Skip to main content

Giving back while shopping : Halal cosmetics and Black Lives Matter

About me

About the me
Asalaamu Alikum and welcome to Umi In The City.

“Umi in the city” sums up this space in a nutshell.  I am just a mother who lives in a city.  I am loving my life through living my faith, Islam.  On this page, I will share a little bit of my world.  But who am I?  I am a proud Howard University graduate, The REAL HU!  I am a Brooklyn girl living in a Philly world; a result of the compromises we make in marriage.  I am an elementary school teacher turned homeschool mom. Yep, I an M.S.Ed. just to become another homeschool enthusiast.  I am a lover of green beauty, natural hair and all things organic.  I am a book lover and self-proclaimed nerd.  I am a sometimes fitness fanatic. I mean aren’t we all?  Lastly, I am a wannabe organized person.  That is my love for organization and neatness, is constantly in competition with my creative and restless mind.  Oh and if you ever meet me in person, you will find that I am ridiculously short (even in my heels) and I have an uh unique laugh and a serious love of chocolate and cheese.

About the Blog

I pray that Umi in the City comes off as your sister, through a blog (and YouTube, and Instagram and Twitter and Pinterest).  You know how you can bounce ideas and stories back and forth with your sister; that is what I see for Umi In The City. I hope that you feel comfortable enough to engage in conversation about, well all things life-related.  I want this lifestyle blog to be a place of inspiration and motivation, in sha' Allah (God willing).

Just like how your sister always has the best recommendations on everything from books to hair care and beauty products to places to visit to parenting to things you just got to make yourself? And how she always has just the right words of encouragement, to keep you focused on your goals and be your best you?  And how your sister is always so ecstatic to share what’s going on in her life and willing to listen to what’s new with you?  And how she simultaneously makes you laugh, while getting on your nerves because she is who she is and you can’t help or hope to do anything but to love her for it and stick around. That is what I see for Umi In The City, a family. And if you don’t have a sister, it’s cool, and I don’t have a sister either.  But I do have sisters in my life, who are just that for me, and I would love for us to be that for each other.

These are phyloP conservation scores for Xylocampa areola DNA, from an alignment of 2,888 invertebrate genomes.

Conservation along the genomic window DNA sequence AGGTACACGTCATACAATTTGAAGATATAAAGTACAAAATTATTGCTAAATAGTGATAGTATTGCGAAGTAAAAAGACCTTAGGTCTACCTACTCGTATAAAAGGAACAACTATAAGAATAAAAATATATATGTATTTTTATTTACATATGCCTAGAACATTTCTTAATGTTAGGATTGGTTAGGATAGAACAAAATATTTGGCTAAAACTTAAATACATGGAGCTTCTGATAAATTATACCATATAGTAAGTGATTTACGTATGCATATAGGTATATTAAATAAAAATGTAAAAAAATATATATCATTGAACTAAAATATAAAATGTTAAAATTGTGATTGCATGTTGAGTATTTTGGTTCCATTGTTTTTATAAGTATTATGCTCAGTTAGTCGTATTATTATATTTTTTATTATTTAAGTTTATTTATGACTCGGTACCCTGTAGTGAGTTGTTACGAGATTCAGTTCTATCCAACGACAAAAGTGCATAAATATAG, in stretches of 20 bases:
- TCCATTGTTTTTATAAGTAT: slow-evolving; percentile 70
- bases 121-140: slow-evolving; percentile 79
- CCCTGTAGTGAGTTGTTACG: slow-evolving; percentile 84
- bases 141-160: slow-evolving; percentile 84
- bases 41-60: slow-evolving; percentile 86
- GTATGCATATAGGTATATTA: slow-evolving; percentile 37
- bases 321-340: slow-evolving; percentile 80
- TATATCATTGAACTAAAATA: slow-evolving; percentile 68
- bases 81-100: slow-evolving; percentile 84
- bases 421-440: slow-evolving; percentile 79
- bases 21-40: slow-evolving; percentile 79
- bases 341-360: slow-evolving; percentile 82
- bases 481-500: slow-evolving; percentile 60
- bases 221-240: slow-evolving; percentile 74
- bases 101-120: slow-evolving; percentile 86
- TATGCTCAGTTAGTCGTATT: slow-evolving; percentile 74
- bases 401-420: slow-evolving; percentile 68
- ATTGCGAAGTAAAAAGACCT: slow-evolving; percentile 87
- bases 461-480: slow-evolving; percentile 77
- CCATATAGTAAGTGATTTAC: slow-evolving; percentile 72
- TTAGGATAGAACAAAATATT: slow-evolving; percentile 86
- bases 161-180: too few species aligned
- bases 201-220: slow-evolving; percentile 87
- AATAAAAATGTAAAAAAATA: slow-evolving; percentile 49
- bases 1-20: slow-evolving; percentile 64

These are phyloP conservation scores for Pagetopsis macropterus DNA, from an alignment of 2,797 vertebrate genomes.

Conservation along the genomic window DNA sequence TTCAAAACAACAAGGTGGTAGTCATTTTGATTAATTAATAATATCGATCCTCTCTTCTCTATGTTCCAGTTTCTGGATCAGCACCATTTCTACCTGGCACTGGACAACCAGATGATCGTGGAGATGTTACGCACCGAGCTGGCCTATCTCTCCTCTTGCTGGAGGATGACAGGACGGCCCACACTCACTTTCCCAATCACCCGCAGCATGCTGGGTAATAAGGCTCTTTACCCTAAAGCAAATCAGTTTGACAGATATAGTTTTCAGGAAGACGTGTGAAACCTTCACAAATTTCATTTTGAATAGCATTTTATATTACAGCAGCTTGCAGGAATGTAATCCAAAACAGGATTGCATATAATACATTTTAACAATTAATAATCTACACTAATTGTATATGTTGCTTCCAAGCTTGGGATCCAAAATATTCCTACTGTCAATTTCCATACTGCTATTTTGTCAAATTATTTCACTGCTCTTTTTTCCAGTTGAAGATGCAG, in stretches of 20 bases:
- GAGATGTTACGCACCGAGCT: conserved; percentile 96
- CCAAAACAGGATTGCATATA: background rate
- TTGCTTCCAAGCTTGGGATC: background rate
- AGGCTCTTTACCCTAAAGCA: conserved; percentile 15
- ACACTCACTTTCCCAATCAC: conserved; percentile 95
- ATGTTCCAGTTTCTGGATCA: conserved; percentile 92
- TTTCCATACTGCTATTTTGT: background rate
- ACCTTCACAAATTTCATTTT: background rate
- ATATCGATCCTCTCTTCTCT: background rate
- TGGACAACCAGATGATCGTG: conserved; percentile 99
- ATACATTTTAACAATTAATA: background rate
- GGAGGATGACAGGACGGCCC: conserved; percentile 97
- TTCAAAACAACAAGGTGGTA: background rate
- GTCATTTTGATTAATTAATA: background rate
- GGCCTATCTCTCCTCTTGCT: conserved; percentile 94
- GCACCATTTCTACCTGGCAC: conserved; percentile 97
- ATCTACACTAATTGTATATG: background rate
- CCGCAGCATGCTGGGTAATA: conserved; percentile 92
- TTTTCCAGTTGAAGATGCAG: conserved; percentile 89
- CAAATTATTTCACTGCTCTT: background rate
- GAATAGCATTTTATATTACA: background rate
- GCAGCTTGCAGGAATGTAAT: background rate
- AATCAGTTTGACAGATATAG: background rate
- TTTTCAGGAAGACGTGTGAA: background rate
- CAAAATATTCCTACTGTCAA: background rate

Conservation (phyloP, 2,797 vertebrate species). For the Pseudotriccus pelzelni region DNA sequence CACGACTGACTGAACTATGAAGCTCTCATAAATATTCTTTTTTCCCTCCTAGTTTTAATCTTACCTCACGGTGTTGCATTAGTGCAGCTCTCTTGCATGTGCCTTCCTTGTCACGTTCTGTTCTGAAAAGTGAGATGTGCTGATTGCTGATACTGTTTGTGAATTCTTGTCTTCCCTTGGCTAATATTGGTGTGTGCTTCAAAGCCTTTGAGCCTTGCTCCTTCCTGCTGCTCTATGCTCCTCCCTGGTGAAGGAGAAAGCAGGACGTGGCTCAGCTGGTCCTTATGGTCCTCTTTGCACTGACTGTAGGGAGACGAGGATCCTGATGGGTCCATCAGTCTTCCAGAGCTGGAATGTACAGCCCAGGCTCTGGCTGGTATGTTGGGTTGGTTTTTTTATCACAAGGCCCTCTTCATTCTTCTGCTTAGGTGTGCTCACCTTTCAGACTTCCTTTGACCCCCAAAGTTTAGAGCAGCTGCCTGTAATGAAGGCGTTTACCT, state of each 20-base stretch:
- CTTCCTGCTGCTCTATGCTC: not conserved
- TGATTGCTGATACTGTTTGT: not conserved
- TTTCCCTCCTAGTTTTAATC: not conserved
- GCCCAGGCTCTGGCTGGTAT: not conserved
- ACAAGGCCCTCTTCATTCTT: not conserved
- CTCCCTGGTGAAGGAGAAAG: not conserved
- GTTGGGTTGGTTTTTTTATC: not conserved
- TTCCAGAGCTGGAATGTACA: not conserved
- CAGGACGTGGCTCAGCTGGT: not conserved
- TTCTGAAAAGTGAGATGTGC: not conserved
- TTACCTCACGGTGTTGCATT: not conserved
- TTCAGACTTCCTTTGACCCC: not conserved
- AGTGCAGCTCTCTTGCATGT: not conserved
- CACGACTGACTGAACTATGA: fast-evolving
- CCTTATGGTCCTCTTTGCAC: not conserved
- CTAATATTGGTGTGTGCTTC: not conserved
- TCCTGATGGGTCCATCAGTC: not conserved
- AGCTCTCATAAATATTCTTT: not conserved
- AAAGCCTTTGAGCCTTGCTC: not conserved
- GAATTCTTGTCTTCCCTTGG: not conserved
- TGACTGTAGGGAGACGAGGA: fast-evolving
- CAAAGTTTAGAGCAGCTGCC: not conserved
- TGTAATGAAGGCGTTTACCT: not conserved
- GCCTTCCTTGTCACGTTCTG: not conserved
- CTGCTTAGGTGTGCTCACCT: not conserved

So if you ever have anything you want to share reach out to me anytime. My email address is  You can also speak to me on YouTube, Instagram, twitter, and feel free to pin with me over on Pinterest.  I am going to have a board named “Umi Check This Out” and if you think there is something that I just need to try, send me an email and I’ll add you as a contributor in sha' Allah.   So do not hesitate to write me, like, subscribe, follow or #UmiInTheCity or @UmiInTheCity.  I hope to hear from you soon.

Love, Peace and Hair Grease,

Umi In The City

Please click here to read my disclosure policy


Popular posts from this blog